A few days before Maika Monroe sauntered down a red carpet at the Venice Film Festival in a blinding Marchesa dress with Zac Efron by her side, she was in the Dominican Republic competing in a Red Bull-sponsored kiteboarding competition (she placed second). It was just another day in the fever dream that has become this 19-year-old Californian’s life. Besides At Any Price, a working-class drama where she plays Efron’s girlfriend, Monroe has already filmed two of next year’s most anticipated movies: Jason Reitman’s Labor Day, and Sofia Coppola’s ripped-from-the-headlines The Bling Ring. Even she can’t believe it.
I just saw pictures from the At Any Price premiere in Venice. Was that your first time at the Festival?
Yes. That was actually my first premiere ever, so it was pretty crazy.
What was that experience like? I know you had a kiteboarding competition, was it the day before?
Yeah. I went straight from the Dominican Republic where I was in a Red Bull competition to Venice. I think the best word to describe it is probably surreal. It was just so bizarre for me to have people yelling my name. I’m like, “How. Do you even know who I am? This is really weird.” It was so much fun.
It’s such a glamorous stage. How did you pick your dress?
Oh my gosh. Yes. I saw a few Marchesa dresses and I tried on about six or seven. I remember putting on the white one and it just fit like a glove. I just remember thinking, “Oh my goodness.” I never felt so glamorous in my life.
Tell me about At Any Price. What attracted you to the role of Cadence?
She’s an interesting girl. She grew up with kind of a rough life. Her mom is a meth addict and her dad’s in jail, yet she’s the one light in the film. She’s kind of the brightness. She’s such a happy person. She’s definitely from the wrong side of the track, but there’s just something so refreshing about her.
How does one prepare for playing Zac Efron’s girlfriend?
At first, I was nervous because I was expecting him to be kind of arrogant. He’s very famous, and a lot of women are obsessed with him. But you know, when I actually met him, he was so easy going. It was really unexpected for me. We became friends really quickly and had so much fun. It made it so much easier when doing the scenes.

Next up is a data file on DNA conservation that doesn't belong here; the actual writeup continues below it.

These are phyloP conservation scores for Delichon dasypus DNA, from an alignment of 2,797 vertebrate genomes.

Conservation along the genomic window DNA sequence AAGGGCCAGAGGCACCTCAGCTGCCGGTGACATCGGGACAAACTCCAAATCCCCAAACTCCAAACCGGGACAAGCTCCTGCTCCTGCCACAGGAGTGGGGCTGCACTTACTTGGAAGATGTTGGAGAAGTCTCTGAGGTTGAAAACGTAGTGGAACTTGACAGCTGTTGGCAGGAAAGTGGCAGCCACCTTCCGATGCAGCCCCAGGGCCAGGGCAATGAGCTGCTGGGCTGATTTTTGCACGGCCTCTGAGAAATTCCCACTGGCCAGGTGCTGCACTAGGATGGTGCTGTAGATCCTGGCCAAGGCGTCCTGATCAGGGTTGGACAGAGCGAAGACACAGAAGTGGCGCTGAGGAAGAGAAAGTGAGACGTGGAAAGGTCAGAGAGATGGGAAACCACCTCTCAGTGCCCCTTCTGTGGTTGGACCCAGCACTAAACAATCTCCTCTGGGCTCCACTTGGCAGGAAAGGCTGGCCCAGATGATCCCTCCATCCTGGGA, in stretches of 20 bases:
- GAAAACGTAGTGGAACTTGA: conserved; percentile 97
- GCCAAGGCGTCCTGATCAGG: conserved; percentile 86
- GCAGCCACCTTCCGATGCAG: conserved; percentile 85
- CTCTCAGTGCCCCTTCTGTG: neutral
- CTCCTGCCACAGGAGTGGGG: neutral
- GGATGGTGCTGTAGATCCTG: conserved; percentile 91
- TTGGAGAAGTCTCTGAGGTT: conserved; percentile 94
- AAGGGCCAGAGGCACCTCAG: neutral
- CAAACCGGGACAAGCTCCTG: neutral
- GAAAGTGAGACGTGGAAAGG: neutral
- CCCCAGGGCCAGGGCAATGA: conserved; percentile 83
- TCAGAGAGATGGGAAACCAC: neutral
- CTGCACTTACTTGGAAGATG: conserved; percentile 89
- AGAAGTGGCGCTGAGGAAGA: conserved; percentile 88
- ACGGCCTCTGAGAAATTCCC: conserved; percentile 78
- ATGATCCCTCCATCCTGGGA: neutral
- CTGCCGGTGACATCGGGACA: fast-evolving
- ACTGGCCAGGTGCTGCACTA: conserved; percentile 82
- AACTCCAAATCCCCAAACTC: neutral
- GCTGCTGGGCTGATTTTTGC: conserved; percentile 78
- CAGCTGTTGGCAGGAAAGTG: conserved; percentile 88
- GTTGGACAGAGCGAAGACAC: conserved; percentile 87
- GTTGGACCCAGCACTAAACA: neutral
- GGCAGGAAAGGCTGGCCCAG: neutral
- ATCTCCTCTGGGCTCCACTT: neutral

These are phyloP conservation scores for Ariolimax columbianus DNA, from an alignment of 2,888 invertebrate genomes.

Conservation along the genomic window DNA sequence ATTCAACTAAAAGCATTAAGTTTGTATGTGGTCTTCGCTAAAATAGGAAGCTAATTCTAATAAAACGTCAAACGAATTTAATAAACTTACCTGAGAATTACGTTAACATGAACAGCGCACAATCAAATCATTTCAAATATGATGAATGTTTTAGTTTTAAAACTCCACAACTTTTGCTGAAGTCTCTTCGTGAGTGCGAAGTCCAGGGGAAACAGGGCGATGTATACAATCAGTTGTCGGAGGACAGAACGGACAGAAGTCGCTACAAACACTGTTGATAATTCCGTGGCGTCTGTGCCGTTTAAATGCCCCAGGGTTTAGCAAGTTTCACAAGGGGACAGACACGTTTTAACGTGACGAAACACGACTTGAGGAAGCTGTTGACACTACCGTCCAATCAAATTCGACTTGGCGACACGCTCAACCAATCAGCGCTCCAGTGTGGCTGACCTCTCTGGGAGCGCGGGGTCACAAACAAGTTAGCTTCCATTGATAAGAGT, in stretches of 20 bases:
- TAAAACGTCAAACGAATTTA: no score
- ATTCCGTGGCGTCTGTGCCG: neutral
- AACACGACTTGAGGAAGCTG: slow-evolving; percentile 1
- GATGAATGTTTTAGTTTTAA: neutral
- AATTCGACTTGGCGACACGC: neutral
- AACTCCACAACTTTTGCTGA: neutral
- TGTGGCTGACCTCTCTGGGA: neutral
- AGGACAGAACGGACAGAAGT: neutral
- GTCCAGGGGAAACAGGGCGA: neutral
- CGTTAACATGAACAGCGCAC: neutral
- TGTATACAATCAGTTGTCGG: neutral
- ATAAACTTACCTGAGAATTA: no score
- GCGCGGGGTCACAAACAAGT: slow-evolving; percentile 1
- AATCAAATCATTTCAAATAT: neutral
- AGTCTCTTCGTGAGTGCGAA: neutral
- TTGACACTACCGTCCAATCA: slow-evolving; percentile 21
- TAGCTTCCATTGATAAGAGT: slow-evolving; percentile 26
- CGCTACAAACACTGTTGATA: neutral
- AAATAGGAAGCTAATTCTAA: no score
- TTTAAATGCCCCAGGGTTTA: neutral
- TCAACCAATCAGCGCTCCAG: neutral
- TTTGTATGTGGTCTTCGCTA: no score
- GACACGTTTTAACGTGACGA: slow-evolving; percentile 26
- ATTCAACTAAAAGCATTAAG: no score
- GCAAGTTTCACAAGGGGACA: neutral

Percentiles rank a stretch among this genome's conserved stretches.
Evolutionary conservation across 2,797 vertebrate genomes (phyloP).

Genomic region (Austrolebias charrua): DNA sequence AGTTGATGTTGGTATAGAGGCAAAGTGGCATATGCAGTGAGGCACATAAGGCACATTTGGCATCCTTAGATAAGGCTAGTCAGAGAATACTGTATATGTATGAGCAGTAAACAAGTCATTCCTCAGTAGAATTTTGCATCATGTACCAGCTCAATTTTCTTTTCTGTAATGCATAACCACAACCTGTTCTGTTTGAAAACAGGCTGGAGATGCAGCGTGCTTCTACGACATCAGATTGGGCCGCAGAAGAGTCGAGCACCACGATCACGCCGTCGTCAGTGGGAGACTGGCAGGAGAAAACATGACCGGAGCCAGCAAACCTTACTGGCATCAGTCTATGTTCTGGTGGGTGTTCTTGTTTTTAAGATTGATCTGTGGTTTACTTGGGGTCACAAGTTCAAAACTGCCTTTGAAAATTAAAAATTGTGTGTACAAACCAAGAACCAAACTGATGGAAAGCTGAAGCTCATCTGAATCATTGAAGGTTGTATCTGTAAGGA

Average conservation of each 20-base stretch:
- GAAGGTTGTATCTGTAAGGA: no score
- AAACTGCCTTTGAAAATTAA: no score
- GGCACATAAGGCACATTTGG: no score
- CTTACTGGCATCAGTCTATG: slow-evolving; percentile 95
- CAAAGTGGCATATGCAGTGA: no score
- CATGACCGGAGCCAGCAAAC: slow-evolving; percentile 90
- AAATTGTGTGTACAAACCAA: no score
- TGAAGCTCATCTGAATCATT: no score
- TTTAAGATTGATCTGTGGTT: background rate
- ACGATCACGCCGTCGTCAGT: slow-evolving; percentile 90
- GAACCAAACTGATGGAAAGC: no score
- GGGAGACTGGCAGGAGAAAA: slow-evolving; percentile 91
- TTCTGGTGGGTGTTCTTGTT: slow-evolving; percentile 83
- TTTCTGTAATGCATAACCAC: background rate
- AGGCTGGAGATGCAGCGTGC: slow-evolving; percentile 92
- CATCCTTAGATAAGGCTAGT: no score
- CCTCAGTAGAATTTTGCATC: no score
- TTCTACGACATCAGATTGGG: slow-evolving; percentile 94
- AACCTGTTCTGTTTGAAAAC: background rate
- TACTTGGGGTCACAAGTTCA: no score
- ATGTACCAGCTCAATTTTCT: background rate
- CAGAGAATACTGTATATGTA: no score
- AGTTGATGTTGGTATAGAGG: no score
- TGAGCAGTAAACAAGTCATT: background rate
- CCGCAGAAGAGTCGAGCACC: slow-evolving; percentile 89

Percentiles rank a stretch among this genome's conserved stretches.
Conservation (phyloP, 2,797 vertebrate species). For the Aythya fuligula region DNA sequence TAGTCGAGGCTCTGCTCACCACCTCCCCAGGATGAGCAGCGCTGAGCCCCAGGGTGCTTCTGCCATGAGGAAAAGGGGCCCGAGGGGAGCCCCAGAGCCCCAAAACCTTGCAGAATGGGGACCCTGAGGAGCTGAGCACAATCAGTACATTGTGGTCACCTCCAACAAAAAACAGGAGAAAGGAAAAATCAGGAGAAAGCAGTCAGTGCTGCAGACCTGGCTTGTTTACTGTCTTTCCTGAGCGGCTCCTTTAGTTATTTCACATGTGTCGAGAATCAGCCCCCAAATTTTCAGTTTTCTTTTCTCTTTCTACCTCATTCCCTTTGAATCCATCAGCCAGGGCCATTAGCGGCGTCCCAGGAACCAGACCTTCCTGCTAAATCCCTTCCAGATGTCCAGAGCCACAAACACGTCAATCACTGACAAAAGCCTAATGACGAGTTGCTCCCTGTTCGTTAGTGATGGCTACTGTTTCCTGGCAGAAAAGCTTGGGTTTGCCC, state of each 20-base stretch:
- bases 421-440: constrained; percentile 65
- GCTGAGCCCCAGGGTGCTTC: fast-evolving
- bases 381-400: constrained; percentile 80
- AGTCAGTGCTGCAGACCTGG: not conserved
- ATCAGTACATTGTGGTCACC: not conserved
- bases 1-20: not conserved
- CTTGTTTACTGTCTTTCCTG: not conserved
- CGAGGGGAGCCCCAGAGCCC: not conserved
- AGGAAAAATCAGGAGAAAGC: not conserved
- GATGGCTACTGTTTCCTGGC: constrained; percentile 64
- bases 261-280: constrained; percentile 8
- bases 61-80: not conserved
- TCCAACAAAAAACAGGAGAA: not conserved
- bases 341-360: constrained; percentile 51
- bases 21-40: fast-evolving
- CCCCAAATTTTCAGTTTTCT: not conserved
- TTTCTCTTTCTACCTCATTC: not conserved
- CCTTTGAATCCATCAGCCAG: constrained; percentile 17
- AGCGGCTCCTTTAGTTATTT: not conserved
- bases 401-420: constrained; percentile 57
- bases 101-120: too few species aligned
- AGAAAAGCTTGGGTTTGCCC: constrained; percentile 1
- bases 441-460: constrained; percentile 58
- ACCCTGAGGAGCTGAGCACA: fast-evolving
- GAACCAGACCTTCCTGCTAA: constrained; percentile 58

Your director from the movie, Rameen Bahrani, has been called one the of the best directors of the last decade. What was it like working with him?
It was incredible. He took a chance with me, because I had done basically nothing before that film. Just working with him and creating this girl, bringing this girl to life, I don’t think I could have worked with a better person. And for my first experience to be with such an incredible director, it was a dream come true.
You’ve actually come off a nice run of working with some great directors besides Bahrani: Jason Reitman and Sofia Coppola, too. What was it like working with all of them back to back?
I still can’t even believe it. When people say that, I’m like, “Really? Did that actually happen?” I’ve just been so blessed to be able to work with incredible actors and directors. It’s been crazy.
How were their directing styles different?
Sofia’s very quiet, but she knows exactly what she wants. Working with her was awesome. Jason, he doesn’t care what anyone else thinks. In his mind, he knows how he wants the scene to come out. He’ll come and talk with you about history, what has happened before. For his film, Labor Day, the role I play is probably my polar opposite.